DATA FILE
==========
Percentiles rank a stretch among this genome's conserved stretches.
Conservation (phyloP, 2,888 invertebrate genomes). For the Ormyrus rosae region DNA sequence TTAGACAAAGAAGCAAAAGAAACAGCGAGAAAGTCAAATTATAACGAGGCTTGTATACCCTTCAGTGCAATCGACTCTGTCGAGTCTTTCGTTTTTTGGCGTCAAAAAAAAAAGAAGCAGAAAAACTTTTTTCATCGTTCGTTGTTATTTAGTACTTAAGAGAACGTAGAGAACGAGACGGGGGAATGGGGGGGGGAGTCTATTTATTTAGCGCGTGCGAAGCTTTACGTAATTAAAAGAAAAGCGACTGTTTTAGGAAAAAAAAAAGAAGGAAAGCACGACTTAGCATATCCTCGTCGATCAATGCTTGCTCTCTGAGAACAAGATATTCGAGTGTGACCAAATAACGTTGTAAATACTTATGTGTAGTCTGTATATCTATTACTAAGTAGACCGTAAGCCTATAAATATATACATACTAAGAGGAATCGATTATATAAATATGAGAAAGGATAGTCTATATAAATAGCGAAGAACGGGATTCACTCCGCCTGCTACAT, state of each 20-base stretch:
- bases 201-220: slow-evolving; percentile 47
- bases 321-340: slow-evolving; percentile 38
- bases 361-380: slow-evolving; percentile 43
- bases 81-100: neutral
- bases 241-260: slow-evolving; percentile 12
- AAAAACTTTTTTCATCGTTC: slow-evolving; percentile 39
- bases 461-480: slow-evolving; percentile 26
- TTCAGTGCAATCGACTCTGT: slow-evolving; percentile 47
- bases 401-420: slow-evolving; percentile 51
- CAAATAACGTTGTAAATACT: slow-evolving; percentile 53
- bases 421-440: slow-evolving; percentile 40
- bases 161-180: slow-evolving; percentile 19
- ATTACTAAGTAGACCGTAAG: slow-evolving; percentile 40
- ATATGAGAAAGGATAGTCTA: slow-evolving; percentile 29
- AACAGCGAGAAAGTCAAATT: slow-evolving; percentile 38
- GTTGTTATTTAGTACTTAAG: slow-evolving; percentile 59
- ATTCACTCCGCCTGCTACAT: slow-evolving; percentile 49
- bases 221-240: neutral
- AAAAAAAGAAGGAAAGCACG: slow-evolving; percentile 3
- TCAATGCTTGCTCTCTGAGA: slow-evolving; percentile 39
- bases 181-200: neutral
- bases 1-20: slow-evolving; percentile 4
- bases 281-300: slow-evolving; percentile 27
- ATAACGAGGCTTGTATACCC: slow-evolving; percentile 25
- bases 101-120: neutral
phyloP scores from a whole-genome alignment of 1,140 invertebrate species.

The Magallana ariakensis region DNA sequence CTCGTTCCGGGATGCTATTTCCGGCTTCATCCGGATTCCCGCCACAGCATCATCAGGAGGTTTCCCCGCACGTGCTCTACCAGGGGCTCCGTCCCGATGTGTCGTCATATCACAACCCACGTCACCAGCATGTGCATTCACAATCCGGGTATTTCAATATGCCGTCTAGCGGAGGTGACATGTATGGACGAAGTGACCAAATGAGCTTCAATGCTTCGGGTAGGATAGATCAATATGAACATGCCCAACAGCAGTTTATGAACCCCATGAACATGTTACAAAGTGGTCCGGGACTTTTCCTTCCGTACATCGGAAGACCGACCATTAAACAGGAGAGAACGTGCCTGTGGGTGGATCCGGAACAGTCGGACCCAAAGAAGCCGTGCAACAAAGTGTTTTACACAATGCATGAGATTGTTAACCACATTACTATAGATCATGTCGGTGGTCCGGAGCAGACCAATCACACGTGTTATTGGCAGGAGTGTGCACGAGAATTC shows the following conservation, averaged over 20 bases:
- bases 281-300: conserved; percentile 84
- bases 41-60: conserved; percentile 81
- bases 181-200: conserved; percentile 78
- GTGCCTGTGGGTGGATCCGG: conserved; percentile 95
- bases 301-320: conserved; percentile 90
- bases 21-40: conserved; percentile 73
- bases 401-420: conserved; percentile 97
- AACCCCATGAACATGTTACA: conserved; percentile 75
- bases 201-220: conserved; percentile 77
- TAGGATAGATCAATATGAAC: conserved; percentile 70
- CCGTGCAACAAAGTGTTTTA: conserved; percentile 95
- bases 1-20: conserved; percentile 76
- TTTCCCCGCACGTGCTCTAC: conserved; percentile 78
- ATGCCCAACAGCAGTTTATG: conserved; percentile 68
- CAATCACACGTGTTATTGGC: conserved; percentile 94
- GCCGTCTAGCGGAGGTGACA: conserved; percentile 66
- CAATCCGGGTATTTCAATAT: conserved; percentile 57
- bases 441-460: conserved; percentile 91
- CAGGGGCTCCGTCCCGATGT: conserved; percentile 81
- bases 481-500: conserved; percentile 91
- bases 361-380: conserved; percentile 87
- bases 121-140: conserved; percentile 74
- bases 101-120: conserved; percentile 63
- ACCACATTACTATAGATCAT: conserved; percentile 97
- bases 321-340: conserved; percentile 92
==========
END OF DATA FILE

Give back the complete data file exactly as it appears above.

Percentiles rank a stretch among this genome's conserved stretches.
Conservation (phyloP, 2,888 invertebrate genomes). For the Ormyrus rosae region DNA sequence TTAGACAAAGAAGCAAAAGAAACAGCGAGAAAGTCAAATTATAACGAGGCTTGTATACCCTTCAGTGCAATCGACTCTGTCGAGTCTTTCGTTTTTTGGCGTCAAAAAAAAAAGAAGCAGAAAAACTTTTTTCATCGTTCGTTGTTATTTAGTACTTAAGAGAACGTAGAGAACGAGACGGGGGAATGGGGGGGGGAGTCTATTTATTTAGCGCGTGCGAAGCTTTACGTAATTAAAAGAAAAGCGACTGTTTTAGGAAAAAAAAAAGAAGGAAAGCACGACTTAGCATATCCTCGTCGATCAATGCTTGCTCTCTGAGAACAAGATATTCGAGTGTGACCAAATAACGTTGTAAATACTTATGTGTAGTCTGTATATCTATTACTAAGTAGACCGTAAGCCTATAAATATATACATACTAAGAGGAATCGATTATATAAATATGAGAAAGGATAGTCTATATAAATAGCGAAGAACGGGATTCACTCCGCCTGCTACAT, state of each 20-base stretch:
- bases 201-220: slow-evolving; percentile 47
- bases 321-340: slow-evolving; percentile 38
- bases 361-380: slow-evolving; percentile 43
- bases 81-100: neutral
- bases 241-260: slow-evolving; percentile 12
- AAAAACTTTTTTCATCGTTC: slow-evolving; percentile 39
- bases 461-480: slow-evolving; percentile 26
- TTCAGTGCAATCGACTCTGT: slow-evolving; percentile 47
- bases 401-420: slow-evolving; percentile 51
- CAAATAACGTTGTAAATACT: slow-evolving; percentile 53
- bases 421-440: slow-evolving; percentile 40
- bases 161-180: slow-evolving; percentile 19
- ATTACTAAGTAGACCGTAAG: slow-evolving; percentile 40
- ATATGAGAAAGGATAGTCTA: slow-evolving; percentile 29
- AACAGCGAGAAAGTCAAATT: slow-evolving; percentile 38
- GTTGTTATTTAGTACTTAAG: slow-evolving; percentile 59
- ATTCACTCCGCCTGCTACAT: slow-evolving; percentile 49
- bases 221-240: neutral
- AAAAAAAGAAGGAAAGCACG: slow-evolving; percentile 3
- TCAATGCTTGCTCTCTGAGA: slow-evolving; percentile 39
- bases 181-200: neutral
- bases 1-20: slow-evolving; percentile 4
- bases 281-300: slow-evolving; percentile 27
- ATAACGAGGCTTGTATACCC: slow-evolving; percentile 25
- bases 101-120: neutral
phyloP scores from a whole-genome alignment of 1,140 invertebrate species.

The Magallana ariakensis region DNA sequence CTCGTTCCGGGATGCTATTTCCGGCTTCATCCGGATTCCCGCCACAGCATCATCAGGAGGTTTCCCCGCACGTGCTCTACCAGGGGCTCCGTCCCGATGTGTCGTCATATCACAACCCACGTCACCAGCATGTGCATTCACAATCCGGGTATTTCAATATGCCGTCTAGCGGAGGTGACATGTATGGACGAAGTGACCAAATGAGCTTCAATGCTTCGGGTAGGATAGATCAATATGAACATGCCCAACAGCAGTTTATGAACCCCATGAACATGTTACAAAGTGGTCCGGGACTTTTCCTTCCGTACATCGGAAGACCGACCATTAAACAGGAGAGAACGTGCCTGTGGGTGGATCCGGAACAGTCGGACCCAAAGAAGCCGTGCAACAAAGTGTTTTACACAATGCATGAGATTGTTAACCACATTACTATAGATCATGTCGGTGGTCCGGAGCAGACCAATCACACGTGTTATTGGCAGGAGTGTGCACGAGAATTC shows the following conservation, averaged over 20 bases:
- bases 281-300: conserved; percentile 84
- bases 41-60: conserved; percentile 81
- bases 181-200: conserved; percentile 78
- GTGCCTGTGGGTGGATCCGG: conserved; percentile 95
- bases 301-320: conserved; percentile 90
- bases 21-40: conserved; percentile 73
- bases 401-420: conserved; percentile 97
- AACCCCATGAACATGTTACA: conserved; percentile 75
- bases 201-220: conserved; percentile 77
- TAGGATAGATCAATATGAAC: conserved; percentile 70
- CCGTGCAACAAAGTGTTTTA: conserved; percentile 95
- bases 1-20: conserved; percentile 76
- TTTCCCCGCACGTGCTCTAC: conserved; percentile 78
- ATGCCCAACAGCAGTTTATG: conserved; percentile 68
- CAATCACACGTGTTATTGGC: conserved; percentile 94
- GCCGTCTAGCGGAGGTGACA: conserved; percentile 66
- CAATCCGGGTATTTCAATAT: conserved; percentile 57
- bases 441-460: conserved; percentile 91
- CAGGGGCTCCGTCCCGATGT: conserved; percentile 81
- bases 481-500: conserved; percentile 91
- bases 361-380: conserved; percentile 87
- bases 121-140: conserved; percentile 74
- bases 101-120: conserved; percentile 63
- ACCACATTACTATAGATCAT: conserved; percentile 97
- bases 321-340: conserved; percentile 92